The company also resisted overriding the software because there were more than 70 iPhones which were unable to open during that period (Espino 97). Accepting to create new software would have lead to similar requests by both domestic and foreign governments. Apple Company would have been forced to develop and build spyware internally to help the state in investigating crimes which might make the company lose customers (Crowley and Johnstone 626). Apple Company also said that overriding new software would lead to an internal conflict of interest. This is because the company was trusted by its clients to secure their products, but the same company also wants to undermine that security. This made it hard for the company to create new software as demanded by law enforcement agency (Owsley 3).

The case mattered because the government believed that if the company cooperate in the situation like this, it would be easier for the authorities to prevent other attacks by terrorists against the US (Stephan 104). On the other hand, the supporters of the firm said that if FBI is given chance of overriding software encrypted by Apple Company, it would be made it easier for the authorities to access it in future when investigating.

The executives of the Apple Company said that they defied not because of business choice. They believed that it could have led to an international murkier situation if they had cooperated with the government because, in countries like China, government officials have been demanding great control of security and encryption of technology found in that country. The largest market for Apple is the United States, and China is the second-largest (Owsley 7). Therefore, it would have been hard for the company to accept the encryption in the US and refuse in China as this could have led to affecting the bottom line of the company.

Facebook, Microsoft, Amazon, Google, and other technology firms supported apple by filing a barrage of court briefs after judge withdrawing the case in February (Stephan 104). The companies said that FBI was only using the case of San Bernardino to demand to override of the software, but in reality, there were more cases which were pending whereby the authorities required Apple Company to open the software. In this case, management of the company was worried terming the demand by the government as the creation of a permanent ""back door"" that would allow other investigators access passcode of the company (Espino 97).

Both FBI and Apple Company claimed victory. Authorities of the US held that they achieve their aim of accessing iPhone while on the other hand, Apple Company articulated that it successfully refused to implement court order that would have harmed its customers. In reality, FBI seemed to have lost some credibility because it kept insisting that Apple Company was only who could help them to unlock the phone, but they used another option of opening the phone (Jacobsen 566).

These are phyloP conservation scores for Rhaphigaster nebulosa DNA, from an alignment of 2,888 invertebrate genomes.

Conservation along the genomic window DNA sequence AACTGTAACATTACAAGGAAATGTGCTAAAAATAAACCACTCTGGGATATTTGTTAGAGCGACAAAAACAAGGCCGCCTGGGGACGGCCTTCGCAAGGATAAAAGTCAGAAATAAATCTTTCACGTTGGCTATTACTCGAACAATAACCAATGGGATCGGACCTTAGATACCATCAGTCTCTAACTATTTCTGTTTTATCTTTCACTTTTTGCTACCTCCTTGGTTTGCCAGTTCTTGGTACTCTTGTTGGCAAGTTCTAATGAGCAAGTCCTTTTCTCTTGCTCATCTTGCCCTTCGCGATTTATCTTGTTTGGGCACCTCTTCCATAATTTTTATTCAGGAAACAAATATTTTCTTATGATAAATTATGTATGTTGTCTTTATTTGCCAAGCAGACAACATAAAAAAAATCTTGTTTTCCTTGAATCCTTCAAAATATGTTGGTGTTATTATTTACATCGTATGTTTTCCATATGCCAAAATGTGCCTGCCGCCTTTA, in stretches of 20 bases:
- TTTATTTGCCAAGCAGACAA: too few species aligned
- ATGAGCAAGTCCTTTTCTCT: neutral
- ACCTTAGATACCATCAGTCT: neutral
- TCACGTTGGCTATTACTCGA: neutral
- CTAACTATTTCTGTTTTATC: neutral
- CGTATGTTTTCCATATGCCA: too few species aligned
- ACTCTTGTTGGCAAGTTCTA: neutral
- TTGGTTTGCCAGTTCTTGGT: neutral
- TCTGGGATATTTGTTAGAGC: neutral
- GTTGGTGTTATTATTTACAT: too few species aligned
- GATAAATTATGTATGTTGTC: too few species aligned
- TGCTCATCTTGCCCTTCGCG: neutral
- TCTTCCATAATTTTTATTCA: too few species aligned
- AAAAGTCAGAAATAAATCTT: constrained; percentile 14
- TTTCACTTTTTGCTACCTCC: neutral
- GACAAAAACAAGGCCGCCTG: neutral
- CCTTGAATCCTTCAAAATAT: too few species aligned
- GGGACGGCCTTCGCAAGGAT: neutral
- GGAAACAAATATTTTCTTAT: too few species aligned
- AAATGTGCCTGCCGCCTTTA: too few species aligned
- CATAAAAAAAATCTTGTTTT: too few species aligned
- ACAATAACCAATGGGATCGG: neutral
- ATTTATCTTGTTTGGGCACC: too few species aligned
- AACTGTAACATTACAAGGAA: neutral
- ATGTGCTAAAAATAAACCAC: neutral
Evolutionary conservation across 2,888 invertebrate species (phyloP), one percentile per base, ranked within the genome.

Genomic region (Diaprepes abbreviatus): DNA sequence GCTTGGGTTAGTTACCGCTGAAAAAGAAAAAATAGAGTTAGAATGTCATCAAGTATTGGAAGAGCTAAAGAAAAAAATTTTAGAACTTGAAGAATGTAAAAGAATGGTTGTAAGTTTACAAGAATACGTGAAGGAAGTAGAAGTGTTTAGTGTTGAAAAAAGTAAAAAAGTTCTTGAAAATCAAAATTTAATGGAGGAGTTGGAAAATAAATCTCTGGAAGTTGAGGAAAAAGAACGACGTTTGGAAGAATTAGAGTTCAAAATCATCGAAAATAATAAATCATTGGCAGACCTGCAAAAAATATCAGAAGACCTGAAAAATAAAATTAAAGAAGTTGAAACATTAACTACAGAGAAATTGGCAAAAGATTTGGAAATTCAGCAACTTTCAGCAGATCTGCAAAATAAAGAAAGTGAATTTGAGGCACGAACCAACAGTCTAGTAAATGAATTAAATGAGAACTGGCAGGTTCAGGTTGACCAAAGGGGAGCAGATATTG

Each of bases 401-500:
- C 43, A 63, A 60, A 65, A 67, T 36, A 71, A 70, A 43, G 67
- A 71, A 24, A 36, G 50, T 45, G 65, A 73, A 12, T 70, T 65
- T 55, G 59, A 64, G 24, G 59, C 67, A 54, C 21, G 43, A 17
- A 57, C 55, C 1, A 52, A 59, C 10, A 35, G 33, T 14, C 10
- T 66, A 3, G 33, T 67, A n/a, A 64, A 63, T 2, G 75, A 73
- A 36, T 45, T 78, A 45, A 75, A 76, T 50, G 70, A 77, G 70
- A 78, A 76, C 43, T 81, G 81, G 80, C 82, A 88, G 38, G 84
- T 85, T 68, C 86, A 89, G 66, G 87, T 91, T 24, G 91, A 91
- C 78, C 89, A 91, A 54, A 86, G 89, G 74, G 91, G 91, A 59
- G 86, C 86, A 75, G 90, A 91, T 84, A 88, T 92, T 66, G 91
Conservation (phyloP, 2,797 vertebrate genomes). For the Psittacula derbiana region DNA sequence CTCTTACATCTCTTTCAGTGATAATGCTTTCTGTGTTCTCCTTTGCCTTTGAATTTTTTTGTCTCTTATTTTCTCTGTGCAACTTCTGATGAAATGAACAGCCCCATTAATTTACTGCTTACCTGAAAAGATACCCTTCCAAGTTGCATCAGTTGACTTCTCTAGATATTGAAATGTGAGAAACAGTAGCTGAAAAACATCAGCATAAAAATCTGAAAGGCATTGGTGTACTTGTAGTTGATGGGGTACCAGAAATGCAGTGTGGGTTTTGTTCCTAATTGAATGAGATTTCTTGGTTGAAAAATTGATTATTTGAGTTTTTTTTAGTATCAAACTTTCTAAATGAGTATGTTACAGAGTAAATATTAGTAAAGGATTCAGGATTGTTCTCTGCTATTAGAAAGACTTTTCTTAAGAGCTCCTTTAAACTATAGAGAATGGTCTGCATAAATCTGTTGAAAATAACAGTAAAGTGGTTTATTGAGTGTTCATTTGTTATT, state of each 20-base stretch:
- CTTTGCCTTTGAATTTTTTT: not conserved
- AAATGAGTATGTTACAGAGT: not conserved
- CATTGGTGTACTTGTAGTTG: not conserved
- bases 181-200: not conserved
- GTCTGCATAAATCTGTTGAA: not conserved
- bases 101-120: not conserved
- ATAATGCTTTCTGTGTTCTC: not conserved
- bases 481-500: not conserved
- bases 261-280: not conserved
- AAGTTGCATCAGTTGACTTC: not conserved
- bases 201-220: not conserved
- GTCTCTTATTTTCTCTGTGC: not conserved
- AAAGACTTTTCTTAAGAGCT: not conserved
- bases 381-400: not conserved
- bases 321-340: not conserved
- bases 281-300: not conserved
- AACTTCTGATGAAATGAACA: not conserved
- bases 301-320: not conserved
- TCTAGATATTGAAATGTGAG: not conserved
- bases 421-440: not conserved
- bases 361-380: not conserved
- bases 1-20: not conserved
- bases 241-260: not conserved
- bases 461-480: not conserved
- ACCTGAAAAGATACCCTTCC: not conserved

The opinion of the court was that Apple Company succeeded in making a case which was strong and applied an essential principle of standing up for its clients. On the other hand, other citizens of the US believed that what the company did what not good because it was vital for it to assist the authorities to enforce laws (Espino 97).

Ending of the Matter

The case led the end of the dispute over one iPhone, but it might not be the last because other issues might arise between the company and authorities. Other officials of enforcing laws in the US still want to get into other iPhones. FBI could use the same method in investigating other cases because it has not stated description of how they got into San Bernardino iPhone. It is also unknown who gave the solution that was used by the FBI. It is believed that private experts of forensics devised the method or it could be another company that will start selling the same service to other customers investigating the same case in the future (Owsley 8).

Apple is interested in the method used by the FBI so that it can decide if there was any vulnerability in the iPhone that needed fixing. FBI refused to tell them because it is believed that Apple together with tech firms will start adopting more security measures of protecting their customers if they get the information from the FBI (Jacobsen 566).

The case can lead to more legal confrontations. The Congress of the US has started hearing the issue. Some of the legislators are of the opinion that the court should limit the extent to which government can access tech firms while others other legislators said that it is essential for the tech firms to help the state in the future when dealing with such cases (Crowley and Johnstone 627).


The Apple Company refused to unlock the iPhone that FBI wanted to use in investigating the shooting of San Bernardino because of security issues. The company said that by doing so will undermine clients' security and protection of their data. The law enforcement agencies of the US said that this would help in hiding criminal who was dangerous and hence ordered Apple to unlock the phone. The court later ruled that the company should not unlock the phone. The FBI got assistance from another source where they were able to access the iPhone.

Works Cited

Burum, Sue, and Georgia Holmes. ""Apple v. FBI: Privacy vs. Security?."" NATIONAL SOCIAL SCIENCE: 9.

Crowley, Michael G., and Michael N. Johnstone. ""Protecting corporate intellectual property: Legal and technical approaches."" Business Horizons? 59.6 (2016): 623-633.

Espino, Meredith Mays. ""A Tale of Two Phones: A Discussion of Law Enforcement's Use of the All Writs Act to Enforce Apple to Open Private iPhones."" Rutgers Computer & Tech. LJ? 43 (2017): 97.

Jacobsen, Kristen M. ""Game of Phones, Data Isn't Coming: Modern Mobile Operating System Encryption and Its Chilling Effect on Law Enforcement."" Geo. Wash. L. Rev.? 85 (2017): 566.

Owsley, Brian L. ""Can Apple build a privacy minded iPhone security system so secure that Apple cannot access it?."" Health and Technology (2017): 1-8.

Stephan, Karl. ""Apple Versus the Feds: How a smartphone stymied the FBI."" IEEE Consumer Electronics Magazine 6.2 (2017): 103-104.

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The Case of Apple versus the FBI. (2018, Dec 15). Retrieved July 25, 2024 , from